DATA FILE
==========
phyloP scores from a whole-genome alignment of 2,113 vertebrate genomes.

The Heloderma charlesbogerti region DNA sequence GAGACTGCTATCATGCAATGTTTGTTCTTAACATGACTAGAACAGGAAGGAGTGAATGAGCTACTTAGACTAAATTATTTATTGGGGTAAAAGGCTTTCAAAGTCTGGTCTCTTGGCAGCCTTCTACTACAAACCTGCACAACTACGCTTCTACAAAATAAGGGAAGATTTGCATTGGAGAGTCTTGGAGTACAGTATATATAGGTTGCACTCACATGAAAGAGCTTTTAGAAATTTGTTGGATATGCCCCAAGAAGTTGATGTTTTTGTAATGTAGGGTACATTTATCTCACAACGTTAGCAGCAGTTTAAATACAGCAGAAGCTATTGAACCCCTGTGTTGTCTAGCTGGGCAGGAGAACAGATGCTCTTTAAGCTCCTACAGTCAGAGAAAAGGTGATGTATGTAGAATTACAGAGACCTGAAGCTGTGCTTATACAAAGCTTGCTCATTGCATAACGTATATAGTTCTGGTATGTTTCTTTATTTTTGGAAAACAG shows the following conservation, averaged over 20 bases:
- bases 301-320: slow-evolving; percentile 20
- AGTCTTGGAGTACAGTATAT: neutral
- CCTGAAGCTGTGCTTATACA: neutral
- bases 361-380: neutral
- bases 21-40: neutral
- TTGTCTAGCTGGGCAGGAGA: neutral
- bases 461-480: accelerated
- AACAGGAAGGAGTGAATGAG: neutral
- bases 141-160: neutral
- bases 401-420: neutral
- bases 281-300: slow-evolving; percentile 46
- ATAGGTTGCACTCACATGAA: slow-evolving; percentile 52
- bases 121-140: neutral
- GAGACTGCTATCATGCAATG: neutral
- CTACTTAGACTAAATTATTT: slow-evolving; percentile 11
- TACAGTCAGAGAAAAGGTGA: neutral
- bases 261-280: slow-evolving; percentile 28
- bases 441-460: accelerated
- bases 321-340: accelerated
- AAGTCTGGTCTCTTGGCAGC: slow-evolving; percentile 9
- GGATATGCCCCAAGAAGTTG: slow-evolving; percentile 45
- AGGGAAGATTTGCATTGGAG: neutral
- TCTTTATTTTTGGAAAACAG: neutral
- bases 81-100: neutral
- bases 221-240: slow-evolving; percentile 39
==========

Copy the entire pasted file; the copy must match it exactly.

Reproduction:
phyloP scores from a whole-genome alignment of 2,113 vertebrate genomes.

The Heloderma charlesbogerti region DNA sequence GAGACTGCTATCATGCAATGTTTGTTCTTAACATGACTAGAACAGGAAGGAGTGAATGAGCTACTTAGACTAAATTATTTATTGGGGTAAAAGGCTTTCAAAGTCTGGTCTCTTGGCAGCCTTCTACTACAAACCTGCACAACTACGCTTCTACAAAATAAGGGAAGATTTGCATTGGAGAGTCTTGGAGTACAGTATATATAGGTTGCACTCACATGAAAGAGCTTTTAGAAATTTGTTGGATATGCCCCAAGAAGTTGATGTTTTTGTAATGTAGGGTACATTTATCTCACAACGTTAGCAGCAGTTTAAATACAGCAGAAGCTATTGAACCCCTGTGTTGTCTAGCTGGGCAGGAGAACAGATGCTCTTTAAGCTCCTACAGTCAGAGAAAAGGTGATGTATGTAGAATTACAGAGACCTGAAGCTGTGCTTATACAAAGCTTGCTCATTGCATAACGTATATAGTTCTGGTATGTTTCTTTATTTTTGGAAAACAG shows the following conservation, averaged over 20 bases:
- bases 301-320: slow-evolving; percentile 20
- AGTCTTGGAGTACAGTATAT: neutral
- CCTGAAGCTGTGCTTATACA: neutral
- bases 361-380: neutral
- bases 21-40: neutral
- TTGTCTAGCTGGGCAGGAGA: neutral
- bases 461-480: accelerated
- AACAGGAAGGAGTGAATGAG: neutral
- bases 141-160: neutral
- bases 401-420: neutral
- bases 281-300: slow-evolving; percentile 46
- ATAGGTTGCACTCACATGAA: slow-evolving; percentile 52
- bases 121-140: neutral
- GAGACTGCTATCATGCAATG: neutral
- CTACTTAGACTAAATTATTT: slow-evolving; percentile 11
- TACAGTCAGAGAAAAGGTGA: neutral
- bases 261-280: slow-evolving; percentile 28
- bases 441-460: accelerated
- bases 321-340: accelerated
- AAGTCTGGTCTCTTGGCAGC: slow-evolving; percentile 9
- GGATATGCCCCAAGAAGTTG: slow-evolving; percentile 45
- AGGGAAGATTTGCATTGGAG: neutral
- TCTTTATTTTTGGAAAACAG: neutral
- bases 81-100: neutral
- bases 221-240: slow-evolving; percentile 39